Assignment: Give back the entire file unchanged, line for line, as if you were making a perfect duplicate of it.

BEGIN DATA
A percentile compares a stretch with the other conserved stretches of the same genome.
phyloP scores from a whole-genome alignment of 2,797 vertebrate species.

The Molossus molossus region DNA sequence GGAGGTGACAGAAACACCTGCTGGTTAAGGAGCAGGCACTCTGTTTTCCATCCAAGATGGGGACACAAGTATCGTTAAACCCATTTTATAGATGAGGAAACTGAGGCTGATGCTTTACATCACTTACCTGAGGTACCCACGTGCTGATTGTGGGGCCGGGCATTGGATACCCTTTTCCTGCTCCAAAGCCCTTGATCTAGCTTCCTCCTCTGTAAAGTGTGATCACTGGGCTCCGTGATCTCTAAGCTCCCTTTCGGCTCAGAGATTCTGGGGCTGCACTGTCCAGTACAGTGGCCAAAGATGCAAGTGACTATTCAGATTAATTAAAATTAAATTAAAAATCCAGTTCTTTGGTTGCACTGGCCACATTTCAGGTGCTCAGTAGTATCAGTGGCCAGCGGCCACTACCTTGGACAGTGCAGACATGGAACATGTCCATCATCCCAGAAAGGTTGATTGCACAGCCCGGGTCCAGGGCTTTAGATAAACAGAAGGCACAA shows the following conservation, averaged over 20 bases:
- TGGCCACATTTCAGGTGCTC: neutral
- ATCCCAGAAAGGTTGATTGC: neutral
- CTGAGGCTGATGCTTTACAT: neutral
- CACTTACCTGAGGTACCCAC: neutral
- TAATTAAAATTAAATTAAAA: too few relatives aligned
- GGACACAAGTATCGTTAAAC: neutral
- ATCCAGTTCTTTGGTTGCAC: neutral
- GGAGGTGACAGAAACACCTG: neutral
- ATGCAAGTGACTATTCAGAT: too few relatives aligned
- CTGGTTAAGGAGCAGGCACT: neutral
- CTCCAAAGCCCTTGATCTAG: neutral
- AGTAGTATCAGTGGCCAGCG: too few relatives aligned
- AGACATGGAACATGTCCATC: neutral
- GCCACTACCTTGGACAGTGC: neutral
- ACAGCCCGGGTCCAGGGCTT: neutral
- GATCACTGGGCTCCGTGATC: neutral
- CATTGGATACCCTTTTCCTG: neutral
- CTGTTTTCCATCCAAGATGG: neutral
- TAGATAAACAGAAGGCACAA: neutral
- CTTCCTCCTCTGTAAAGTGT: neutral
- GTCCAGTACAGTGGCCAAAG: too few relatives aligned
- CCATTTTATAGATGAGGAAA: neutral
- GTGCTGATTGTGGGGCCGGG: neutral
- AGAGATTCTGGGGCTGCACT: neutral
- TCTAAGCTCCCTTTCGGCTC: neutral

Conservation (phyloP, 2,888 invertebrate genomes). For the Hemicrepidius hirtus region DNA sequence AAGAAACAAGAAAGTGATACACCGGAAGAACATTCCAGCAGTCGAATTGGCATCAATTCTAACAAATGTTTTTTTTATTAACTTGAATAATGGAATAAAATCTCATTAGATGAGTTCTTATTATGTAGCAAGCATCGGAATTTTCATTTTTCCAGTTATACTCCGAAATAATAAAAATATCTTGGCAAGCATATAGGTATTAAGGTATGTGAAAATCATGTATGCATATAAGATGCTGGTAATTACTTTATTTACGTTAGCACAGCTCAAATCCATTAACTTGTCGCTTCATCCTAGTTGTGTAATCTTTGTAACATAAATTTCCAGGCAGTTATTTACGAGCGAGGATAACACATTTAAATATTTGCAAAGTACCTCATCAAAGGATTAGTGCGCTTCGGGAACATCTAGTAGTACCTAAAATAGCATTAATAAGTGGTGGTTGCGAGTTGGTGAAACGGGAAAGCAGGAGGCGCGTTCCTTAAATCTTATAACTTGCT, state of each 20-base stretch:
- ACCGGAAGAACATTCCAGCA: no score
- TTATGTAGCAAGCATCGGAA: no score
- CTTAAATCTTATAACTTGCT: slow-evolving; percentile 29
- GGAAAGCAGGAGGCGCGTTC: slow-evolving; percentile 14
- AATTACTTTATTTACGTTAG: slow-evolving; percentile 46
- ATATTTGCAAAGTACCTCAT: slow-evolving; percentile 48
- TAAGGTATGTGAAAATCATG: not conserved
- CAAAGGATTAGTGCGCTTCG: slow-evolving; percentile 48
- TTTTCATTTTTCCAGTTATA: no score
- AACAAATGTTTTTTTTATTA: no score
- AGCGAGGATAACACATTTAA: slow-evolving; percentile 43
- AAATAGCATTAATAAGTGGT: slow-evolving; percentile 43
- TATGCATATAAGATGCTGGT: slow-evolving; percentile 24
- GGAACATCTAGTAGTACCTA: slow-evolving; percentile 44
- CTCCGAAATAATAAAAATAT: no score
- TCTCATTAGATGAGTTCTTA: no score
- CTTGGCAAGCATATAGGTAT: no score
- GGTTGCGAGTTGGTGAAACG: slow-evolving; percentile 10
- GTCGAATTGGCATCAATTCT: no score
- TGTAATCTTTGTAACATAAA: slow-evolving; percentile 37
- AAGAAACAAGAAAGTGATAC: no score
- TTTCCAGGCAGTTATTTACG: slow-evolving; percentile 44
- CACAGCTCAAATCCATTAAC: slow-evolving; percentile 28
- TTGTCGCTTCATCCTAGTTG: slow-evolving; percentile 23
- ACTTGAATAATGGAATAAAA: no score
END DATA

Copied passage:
A percentile compares a stretch with the other conserved stretches of the same genome.
phyloP scores from a whole-genome alignment of 2,797 vertebrate species.

The Molossus molossus region DNA sequence GGAGGTGACAGAAACACCTGCTGGTTAAGGAGCAGGCACTCTGTTTTCCATCCAAGATGGGGACACAAGTATCGTTAAACCCATTTTATAGATGAGGAAACTGAGGCTGATGCTTTACATCACTTACCTGAGGTACCCACGTGCTGATTGTGGGGCCGGGCATTGGATACCCTTTTCCTGCTCCAAAGCCCTTGATCTAGCTTCCTCCTCTGTAAAGTGTGATCACTGGGCTCCGTGATCTCTAAGCTCCCTTTCGGCTCAGAGATTCTGGGGCTGCACTGTCCAGTACAGTGGCCAAAGATGCAAGTGACTATTCAGATTAATTAAAATTAAATTAAAAATCCAGTTCTTTGGTTGCACTGGCCACATTTCAGGTGCTCAGTAGTATCAGTGGCCAGCGGCCACTACCTTGGACAGTGCAGACATGGAACATGTCCATCATCCCAGAAAGGTTGATTGCACAGCCCGGGTCCAGGGCTTTAGATAAACAGAAGGCACAA shows the following conservation, averaged over 20 bases:
- TGGCCACATTTCAGGTGCTC: neutral
- ATCCCAGAAAGGTTGATTGC: neutral
- CTGAGGCTGATGCTTTACAT: neutral
- CACTTACCTGAGGTACCCAC: neutral
- TAATTAAAATTAAATTAAAA: too few relatives aligned
- GGACACAAGTATCGTTAAAC: neutral
- ATCCAGTTCTTTGGTTGCAC: neutral
- GGAGGTGACAGAAACACCTG: neutral
- ATGCAAGTGACTATTCAGAT: too few relatives aligned
- CTGGTTAAGGAGCAGGCACT: neutral
- CTCCAAAGCCCTTGATCTAG: neutral
- AGTAGTATCAGTGGCCAGCG: too few relatives aligned
- AGACATGGAACATGTCCATC: neutral
- GCCACTACCTTGGACAGTGC: neutral
- ACAGCCCGGGTCCAGGGCTT: neutral
- GATCACTGGGCTCCGTGATC: neutral
- CATTGGATACCCTTTTCCTG: neutral
- CTGTTTTCCATCCAAGATGG: neutral
- TAGATAAACAGAAGGCACAA: neutral
- CTTCCTCCTCTGTAAAGTGT: neutral
- GTCCAGTACAGTGGCCAAAG: too few relatives aligned
- CCATTTTATAGATGAGGAAA: neutral
- GTGCTGATTGTGGGGCCGGG: neutral
- AGAGATTCTGGGGCTGCACT: neutral
- TCTAAGCTCCCTTTCGGCTC: neutral

Conservation (phyloP, 2,888 invertebrate genomes). For the Hemicrepidius hirtus region DNA sequence AAGAAACAAGAAAGTGATACACCGGAAGAACATTCCAGCAGTCGAATTGGCATCAATTCTAACAAATGTTTTTTTTATTAACTTGAATAATGGAATAAAATCTCATTAGATGAGTTCTTATTATGTAGCAAGCATCGGAATTTTCATTTTTCCAGTTATACTCCGAAATAATAAAAATATCTTGGCAAGCATATAGGTATTAAGGTATGTGAAAATCATGTATGCATATAAGATGCTGGTAATTACTTTATTTACGTTAGCACAGCTCAAATCCATTAACTTGTCGCTTCATCCTAGTTGTGTAATCTTTGTAACATAAATTTCCAGGCAGTTATTTACGAGCGAGGATAACACATTTAAATATTTGCAAAGTACCTCATCAAAGGATTAGTGCGCTTCGGGAACATCTAGTAGTACCTAAAATAGCATTAATAAGTGGTGGTTGCGAGTTGGTGAAACGGGAAAGCAGGAGGCGCGTTCCTTAAATCTTATAACTTGCT, state of each 20-base stretch:
- ACCGGAAGAACATTCCAGCA: no score
- TTATGTAGCAAGCATCGGAA: no score
- CTTAAATCTTATAACTTGCT: slow-evolving; percentile 29
- GGAAAGCAGGAGGCGCGTTC: slow-evolving; percentile 14
- AATTACTTTATTTACGTTAG: slow-evolving; percentile 46
- ATATTTGCAAAGTACCTCAT: slow-evolving; percentile 48
- TAAGGTATGTGAAAATCATG: not conserved
- CAAAGGATTAGTGCGCTTCG: slow-evolving; percentile 48
- TTTTCATTTTTCCAGTTATA: no score
- AACAAATGTTTTTTTTATTA: no score
- AGCGAGGATAACACATTTAA: slow-evolving; percentile 43
- AAATAGCATTAATAAGTGGT: slow-evolving; percentile 43
- TATGCATATAAGATGCTGGT: slow-evolving; percentile 24
- GGAACATCTAGTAGTACCTA: slow-evolving; percentile 44
- CTCCGAAATAATAAAAATAT: no score
- TCTCATTAGATGAGTTCTTA: no score
- CTTGGCAAGCATATAGGTAT: no score
- GGTTGCGAGTTGGTGAAACG: slow-evolving; percentile 10
- GTCGAATTGGCATCAATTCT: no score
- TGTAATCTTTGTAACATAAA: slow-evolving; percentile 37
- AAGAAACAAGAAAGTGATAC: no score
- TTTCCAGGCAGTTATTTACG: slow-evolving; percentile 44
- CACAGCTCAAATCCATTAAC: slow-evolving; percentile 28
- TTGTCGCTTCATCCTAGTTG: slow-evolving; percentile 23
- ACTTGAATAATGGAATAAAA: no score